Can any one on this forum look around there office and say they keep him/her on because they do what is right for the clients? They do not produce much, but management does not care the client comes first!
How many?
If the client truely comes first at a wirehouse there should be some rep in an office somewhere with low production and still has a job after 5 or 10 years.       
 

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AllREIT wrote:
RIA's won't face any crackdown since we start from a position of working for the best interests of the client at all times, vs working for the best interests of the firm at all times.

As an RIA, you are your firm.  For example, if an RIA takes a flat fee off of the client's assets and the client asks if he should liquidate some of his mutual funds to pay off his house, is that a conflict of interest?  If you say yes, then you lose the fees off of that money. If you say no, you keep your fees.  So, maybe no is the right answer, but it still benefits you.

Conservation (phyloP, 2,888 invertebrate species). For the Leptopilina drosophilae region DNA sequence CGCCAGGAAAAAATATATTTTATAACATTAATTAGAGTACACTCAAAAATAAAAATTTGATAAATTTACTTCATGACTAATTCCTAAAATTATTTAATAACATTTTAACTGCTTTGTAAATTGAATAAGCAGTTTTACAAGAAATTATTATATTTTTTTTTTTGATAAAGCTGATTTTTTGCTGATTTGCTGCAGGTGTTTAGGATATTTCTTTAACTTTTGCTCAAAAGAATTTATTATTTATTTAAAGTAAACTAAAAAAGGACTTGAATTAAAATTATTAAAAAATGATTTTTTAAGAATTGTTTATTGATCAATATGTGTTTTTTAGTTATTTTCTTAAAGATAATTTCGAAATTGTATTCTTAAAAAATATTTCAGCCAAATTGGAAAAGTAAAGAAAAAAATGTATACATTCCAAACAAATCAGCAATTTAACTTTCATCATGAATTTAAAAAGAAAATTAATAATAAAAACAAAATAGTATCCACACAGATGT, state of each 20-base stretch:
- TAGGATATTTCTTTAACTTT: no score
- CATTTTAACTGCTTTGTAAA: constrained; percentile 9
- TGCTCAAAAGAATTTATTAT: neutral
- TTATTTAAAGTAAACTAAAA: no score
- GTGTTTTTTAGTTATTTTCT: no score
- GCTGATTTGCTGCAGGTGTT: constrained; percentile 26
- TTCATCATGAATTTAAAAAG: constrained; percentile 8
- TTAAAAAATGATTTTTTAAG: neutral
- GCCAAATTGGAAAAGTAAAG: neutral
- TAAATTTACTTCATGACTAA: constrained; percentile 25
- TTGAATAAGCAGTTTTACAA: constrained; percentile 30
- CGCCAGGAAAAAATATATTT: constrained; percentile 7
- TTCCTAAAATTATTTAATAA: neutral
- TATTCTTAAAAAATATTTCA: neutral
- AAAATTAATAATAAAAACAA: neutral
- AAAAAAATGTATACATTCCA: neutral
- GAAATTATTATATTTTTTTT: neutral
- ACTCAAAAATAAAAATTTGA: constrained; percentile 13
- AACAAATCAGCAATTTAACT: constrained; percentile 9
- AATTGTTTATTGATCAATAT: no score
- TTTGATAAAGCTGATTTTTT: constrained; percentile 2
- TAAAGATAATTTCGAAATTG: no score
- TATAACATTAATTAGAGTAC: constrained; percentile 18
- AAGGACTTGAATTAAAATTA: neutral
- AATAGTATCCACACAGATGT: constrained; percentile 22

Not to get into a philosophical debate, but NO ONE EVER DOES ANYTHING UNLESS IT BENEFITS THEM IN SOME WAY. I'm not talking just about money, it could be as simple as holding a door open for someone because it makes you feel better inside.

now_indy's picture
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Greenbacks wrote:
Does a wirehouse keep a low producer because he does what is right for the client? If so how many have you seen?
Can any one on this forum look around there office and say they keep him/her on because they do what is right for the clients? They do not produce much, but management does not care the client comes first!
How many?
If the client truely comes first at a wirehouse there should be some rep in an office somewhere with low production and still has a job after 5 or 10 years.